WATCH: California Dem Says ‘We Don’t Want’ Small Businesses That Can’t Pay $15/Hour

Written by Jonathan Davis

This article contains commentary which reflects the author's opinion

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A California Democrat strongly suggested Sunday that any small business that cannot afford to pay its workers a minimum wage of at least $15 an hour should not be open or otherwise allowed to operate until they can.

In an interview with CNN, Rep. Ro Khanna said that the country shouldn’t want “low-wage businesses” after he was pressed about how many of them would likely struggle to survive under a federal $15-per-hour minimum wage mandate.

“I know that you feel very strongly like many progressives about the minimum wage issue. Right now, at the same time, businesses, both large and small, are struggling in this pandemic economy, more than 9 million jobs have been lost in the last year, and they still aren’t back, and the problem is particularly acute in industries like retail and foodservice, which are more likely to pay minimum wage,” anchor Abby Phillip said to open the segment.

“I think the question that a lot of Republicans are posing and perhaps some moderate Democrats is timing. Is now the right time to increase it to $15? I should say the bill has stages, of course, but immediately it would go up about 30 percent right now. Is now the right time to do that?” she asked.

“Abby, it’s absolutely the right time to give working Americans a raise,” Khanna began. “Let’s look at the facts. Amazon raised their wage to $15 nationally, not regionally. They have more jobs today. It didn’t hurt job creation or business. Target followed. They also did it nationally, more jobs.”

Of course, Amazon is a massive corporation, so comparing the e-tail behemoth to a mom-and-pop shop on main street in Small Town America is apples and oranges. Further, a look into Khanna’s past does not show any extensive business ownership experience (he went to law school, joined a firm for a few years focusing on intellectual property and trade secret issues, then got into government).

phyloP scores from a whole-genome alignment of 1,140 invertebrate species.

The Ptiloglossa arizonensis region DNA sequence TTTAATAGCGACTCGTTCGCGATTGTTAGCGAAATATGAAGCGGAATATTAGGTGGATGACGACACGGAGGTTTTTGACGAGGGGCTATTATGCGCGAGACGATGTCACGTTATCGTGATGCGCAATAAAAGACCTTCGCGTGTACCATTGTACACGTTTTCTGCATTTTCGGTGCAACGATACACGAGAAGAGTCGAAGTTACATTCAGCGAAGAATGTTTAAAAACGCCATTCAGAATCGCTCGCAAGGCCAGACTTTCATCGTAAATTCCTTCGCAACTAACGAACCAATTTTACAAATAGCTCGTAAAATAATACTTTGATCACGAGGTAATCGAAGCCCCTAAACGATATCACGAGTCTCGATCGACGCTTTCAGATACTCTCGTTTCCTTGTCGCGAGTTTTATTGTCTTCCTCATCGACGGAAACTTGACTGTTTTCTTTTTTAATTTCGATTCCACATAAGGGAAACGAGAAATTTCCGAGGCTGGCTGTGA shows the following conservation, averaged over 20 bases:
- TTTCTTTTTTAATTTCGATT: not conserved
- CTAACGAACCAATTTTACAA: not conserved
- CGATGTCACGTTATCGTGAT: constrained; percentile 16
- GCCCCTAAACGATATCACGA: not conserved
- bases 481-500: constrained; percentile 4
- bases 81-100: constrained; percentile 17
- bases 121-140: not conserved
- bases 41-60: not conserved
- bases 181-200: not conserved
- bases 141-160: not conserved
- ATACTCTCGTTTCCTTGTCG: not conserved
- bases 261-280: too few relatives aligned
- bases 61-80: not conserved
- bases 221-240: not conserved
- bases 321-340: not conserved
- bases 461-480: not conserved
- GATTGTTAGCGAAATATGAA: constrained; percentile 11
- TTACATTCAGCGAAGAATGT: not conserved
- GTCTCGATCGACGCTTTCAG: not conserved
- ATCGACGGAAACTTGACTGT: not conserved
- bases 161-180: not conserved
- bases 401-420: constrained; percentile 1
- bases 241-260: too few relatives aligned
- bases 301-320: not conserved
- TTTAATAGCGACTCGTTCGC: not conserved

Phillip pressed, “Large businesses like Amazon and McDonald’s, for example, can and perhaps should pay more, but I’m wondering what is your plan for smaller businesses? How does this, in your view, affect mom and pop businesses who are just struggling to keep their doors open, keep workers on pate roll right now?” [Fact check: Most restaurant franchises are locally owned by small business owners and their profit margins are extremely tight; forcing them to pay roughly double what they are now will lead to closures and lay-offs, denying mostly younger Americans an opportunity to gain valuable work experience that will serve them later in life.]

Khanna’s response was as tone-deaf as it was breathtaking.

“Well, they should be doing it by paying people low wages. We don’t want low-wage businesses,” he said.

“Most successful small businesses can pay a fair wage. If you look at the minimum wage, it increased with worker productivity until 1968, and that relationship was severed. If workers were actually getting paid for the value they were creating, it would be up to $23,” he continued without offering any fact-based analysis to support his claims.

But shouldn’t business owners, who have invested their own money, be the ones who decide what to pay employees? Khanna says no, the government should be mandating what employers must pay employees, regardless of their ability to do so.

“I love small businesses, I’m all for it, but I don’t want small businesses that are underpaying employees. It’s fair for people to be making what they’re producing. I think $15 is very reasonable in this country,” he added.